A Political Theory of Territory by Margaret Moore

By Margaret Moore

Our international is at present divided into territorial states that face up to all makes an attempt to alter their borders. yet what entitles a nation, or the folk it represents, to imagine monopoly regulate over a specific piece of the Earth's floor? Why are they allowed to avoid others from getting into? What if or extra states, or or extra teams of individuals, declare an identical piece of land?

Political philosophy, which has had greatly to claim concerning the dating among country and citizen, has principally missed those questions on territory. This ebook offers solutions. It justifies the assumption of territory itself when it comes to the ethical worth of political self-determination; it additionally justifies, inside limits, these parts that we ordinarily go along with territorial rights: rights of jurisdiction, rights over assets, correct to regulate borders and so forth. The e-book bargains normative assistance over a couple of very important concerns dealing with us this present day, all of which contain territory and territorial rights, yet that are at present handled via advert hoc reasoning: disputes over assets; disputes over barriers, oceans, unoccupied islands, and the frozen Arctic; disputes rooted in old injustices in regards to land; secessionist conflicts; and irredentist conflicts. In a global within which there's endured strain on borders and keep watch over over assets, from potential migrants and from the determined negative, and no coherent idea of territory to imagine via those difficulties, this ebook bargains an unique, systematic, and complicated thought of why territory concerns, who has rights over territory, and the scope and bounds of those rights.

"This is a well-written, well-argued ebook on a very very important and until eventually lately ignored subject. Moore is impressively a professional of the entire proper philosophical literature and does an exceptional activity ordinarily of distinguishing her view from these of others resembling Miller, Waldron, Kolers, Meisels, and 9. Moore succeeds in staking out a brand new, but very believable position-one that avoids the deficiencies of rival theories."-Allen Buchanan, James B. Duke Professor, Duke collage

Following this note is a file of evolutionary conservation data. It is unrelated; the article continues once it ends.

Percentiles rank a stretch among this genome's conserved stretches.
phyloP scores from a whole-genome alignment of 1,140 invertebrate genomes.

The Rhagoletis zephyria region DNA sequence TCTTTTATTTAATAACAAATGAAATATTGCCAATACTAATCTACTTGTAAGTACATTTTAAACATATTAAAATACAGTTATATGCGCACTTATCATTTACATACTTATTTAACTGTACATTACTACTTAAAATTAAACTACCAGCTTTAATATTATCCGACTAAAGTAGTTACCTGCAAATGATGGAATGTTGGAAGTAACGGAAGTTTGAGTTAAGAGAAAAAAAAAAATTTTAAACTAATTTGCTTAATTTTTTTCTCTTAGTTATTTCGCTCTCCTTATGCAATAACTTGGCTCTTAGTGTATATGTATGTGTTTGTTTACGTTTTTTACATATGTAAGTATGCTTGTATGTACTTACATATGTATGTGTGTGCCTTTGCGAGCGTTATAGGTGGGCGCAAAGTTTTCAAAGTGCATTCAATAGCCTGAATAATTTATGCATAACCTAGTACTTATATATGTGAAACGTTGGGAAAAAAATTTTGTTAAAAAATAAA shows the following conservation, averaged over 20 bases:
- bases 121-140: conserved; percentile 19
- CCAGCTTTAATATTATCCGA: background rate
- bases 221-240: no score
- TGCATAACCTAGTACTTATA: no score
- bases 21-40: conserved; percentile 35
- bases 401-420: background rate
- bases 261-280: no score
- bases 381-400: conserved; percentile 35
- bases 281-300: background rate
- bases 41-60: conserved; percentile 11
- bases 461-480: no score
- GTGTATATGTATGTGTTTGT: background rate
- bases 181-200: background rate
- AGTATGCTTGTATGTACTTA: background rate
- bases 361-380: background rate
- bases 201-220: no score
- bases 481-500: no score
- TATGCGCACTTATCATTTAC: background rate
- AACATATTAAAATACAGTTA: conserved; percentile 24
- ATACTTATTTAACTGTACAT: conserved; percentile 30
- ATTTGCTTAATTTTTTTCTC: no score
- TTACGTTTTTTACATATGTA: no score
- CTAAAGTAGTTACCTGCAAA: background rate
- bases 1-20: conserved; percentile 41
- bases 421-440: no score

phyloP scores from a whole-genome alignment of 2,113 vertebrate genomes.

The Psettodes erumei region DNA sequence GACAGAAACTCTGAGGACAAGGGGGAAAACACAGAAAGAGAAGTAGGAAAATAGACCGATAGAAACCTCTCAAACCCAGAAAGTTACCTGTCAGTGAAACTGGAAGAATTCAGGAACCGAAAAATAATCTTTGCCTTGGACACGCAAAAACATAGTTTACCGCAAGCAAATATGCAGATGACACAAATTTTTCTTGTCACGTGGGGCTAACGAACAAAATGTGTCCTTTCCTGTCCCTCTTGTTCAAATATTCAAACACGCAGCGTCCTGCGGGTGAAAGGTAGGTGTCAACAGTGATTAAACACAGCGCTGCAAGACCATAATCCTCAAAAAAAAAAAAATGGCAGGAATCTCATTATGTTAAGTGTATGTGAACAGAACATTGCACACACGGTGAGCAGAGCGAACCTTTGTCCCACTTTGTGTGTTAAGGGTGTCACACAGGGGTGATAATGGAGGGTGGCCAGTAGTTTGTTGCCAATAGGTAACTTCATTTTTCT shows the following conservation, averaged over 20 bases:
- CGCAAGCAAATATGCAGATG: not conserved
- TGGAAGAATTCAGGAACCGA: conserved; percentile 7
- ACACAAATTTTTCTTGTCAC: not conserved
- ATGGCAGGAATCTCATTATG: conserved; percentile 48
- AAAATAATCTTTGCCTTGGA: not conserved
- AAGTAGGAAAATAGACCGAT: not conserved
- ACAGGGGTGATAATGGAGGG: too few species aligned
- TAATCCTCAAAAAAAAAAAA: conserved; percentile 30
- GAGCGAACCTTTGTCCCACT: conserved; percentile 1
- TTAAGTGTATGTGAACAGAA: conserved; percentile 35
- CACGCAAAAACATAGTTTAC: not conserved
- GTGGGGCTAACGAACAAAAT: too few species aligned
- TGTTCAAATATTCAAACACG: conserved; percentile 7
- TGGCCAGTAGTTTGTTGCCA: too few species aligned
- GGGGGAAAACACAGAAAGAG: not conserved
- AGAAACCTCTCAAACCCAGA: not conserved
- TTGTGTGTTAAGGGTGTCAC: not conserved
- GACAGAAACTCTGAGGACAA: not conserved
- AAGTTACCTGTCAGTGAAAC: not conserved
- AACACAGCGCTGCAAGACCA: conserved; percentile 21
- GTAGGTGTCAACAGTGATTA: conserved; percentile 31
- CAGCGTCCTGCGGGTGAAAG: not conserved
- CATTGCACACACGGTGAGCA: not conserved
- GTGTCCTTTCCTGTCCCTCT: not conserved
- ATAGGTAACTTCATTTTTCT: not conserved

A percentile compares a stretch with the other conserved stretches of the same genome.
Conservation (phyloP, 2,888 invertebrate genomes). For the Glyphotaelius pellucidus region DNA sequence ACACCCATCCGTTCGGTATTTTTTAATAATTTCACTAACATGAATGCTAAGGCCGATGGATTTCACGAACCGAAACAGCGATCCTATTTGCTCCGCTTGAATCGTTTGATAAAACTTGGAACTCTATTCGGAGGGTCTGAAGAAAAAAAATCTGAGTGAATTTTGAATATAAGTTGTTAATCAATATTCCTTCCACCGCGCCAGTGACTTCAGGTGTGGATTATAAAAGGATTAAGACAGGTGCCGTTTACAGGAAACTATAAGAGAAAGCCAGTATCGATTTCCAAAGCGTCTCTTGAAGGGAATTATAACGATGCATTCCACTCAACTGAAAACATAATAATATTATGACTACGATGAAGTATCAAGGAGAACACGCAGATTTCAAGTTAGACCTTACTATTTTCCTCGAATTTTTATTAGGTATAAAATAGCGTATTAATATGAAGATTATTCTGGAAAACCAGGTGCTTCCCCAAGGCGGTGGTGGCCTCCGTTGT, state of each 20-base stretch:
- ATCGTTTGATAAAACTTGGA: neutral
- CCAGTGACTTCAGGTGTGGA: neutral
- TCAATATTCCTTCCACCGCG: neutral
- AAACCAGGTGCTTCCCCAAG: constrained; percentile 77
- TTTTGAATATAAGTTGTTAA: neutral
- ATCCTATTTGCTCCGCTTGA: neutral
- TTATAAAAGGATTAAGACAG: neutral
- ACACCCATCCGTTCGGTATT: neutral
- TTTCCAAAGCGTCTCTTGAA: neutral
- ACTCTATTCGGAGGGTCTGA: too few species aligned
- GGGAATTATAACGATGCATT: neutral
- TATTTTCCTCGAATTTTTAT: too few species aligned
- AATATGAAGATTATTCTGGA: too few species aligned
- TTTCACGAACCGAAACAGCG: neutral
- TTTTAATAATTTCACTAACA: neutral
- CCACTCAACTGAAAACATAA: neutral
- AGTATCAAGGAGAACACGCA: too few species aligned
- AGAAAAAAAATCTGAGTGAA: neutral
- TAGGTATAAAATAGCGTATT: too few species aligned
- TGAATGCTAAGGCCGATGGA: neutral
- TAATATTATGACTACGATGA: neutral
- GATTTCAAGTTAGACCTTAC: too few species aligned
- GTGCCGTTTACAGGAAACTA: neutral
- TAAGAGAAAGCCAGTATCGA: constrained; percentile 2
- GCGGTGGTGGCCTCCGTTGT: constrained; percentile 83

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This sense of the term appeals to an assessment of the probability of bringing about a state of affairs or set of institutions or practices, and some proposals are described as infeasible if the probability of getting institutional recognition of these rights is very low. We often employ this scalar sense of the concept when we speak of policies or practices or institutions as more or less feasible. Some of the institutional proposals advanced in this book are feasible in the first sense but not in the second.

Imagine, for example, a case where a daughter inherits an estate and then marries; under the sexist rules of the time, the estate becomes part of her husband’s properties, along with any other estates he might have. But it would often be the case that the different estates would be run somewhat separately and were often subject to distinct kinds of limitations; each estate might have certain tenants enjoying historic rights and privileges. If we think of territory as the property of the state or the sovereign, there are no conceptual resources to consider the wishes and well-being of the people who live on the territory.

I have already hinted at one—in the attitude that states and state officials take to unoccupied land or the seabed, which is typically viewed in instrumental terms, as a means of enrichment, or as a kind of property. It also follows from the view of territorial jurisdictions as analogous to property, held by the sovereign authority, that territory can be purchased. This was unusual, since territorial expansion was almost always regarded as a benefit to the state, and a measure of its power and importance.

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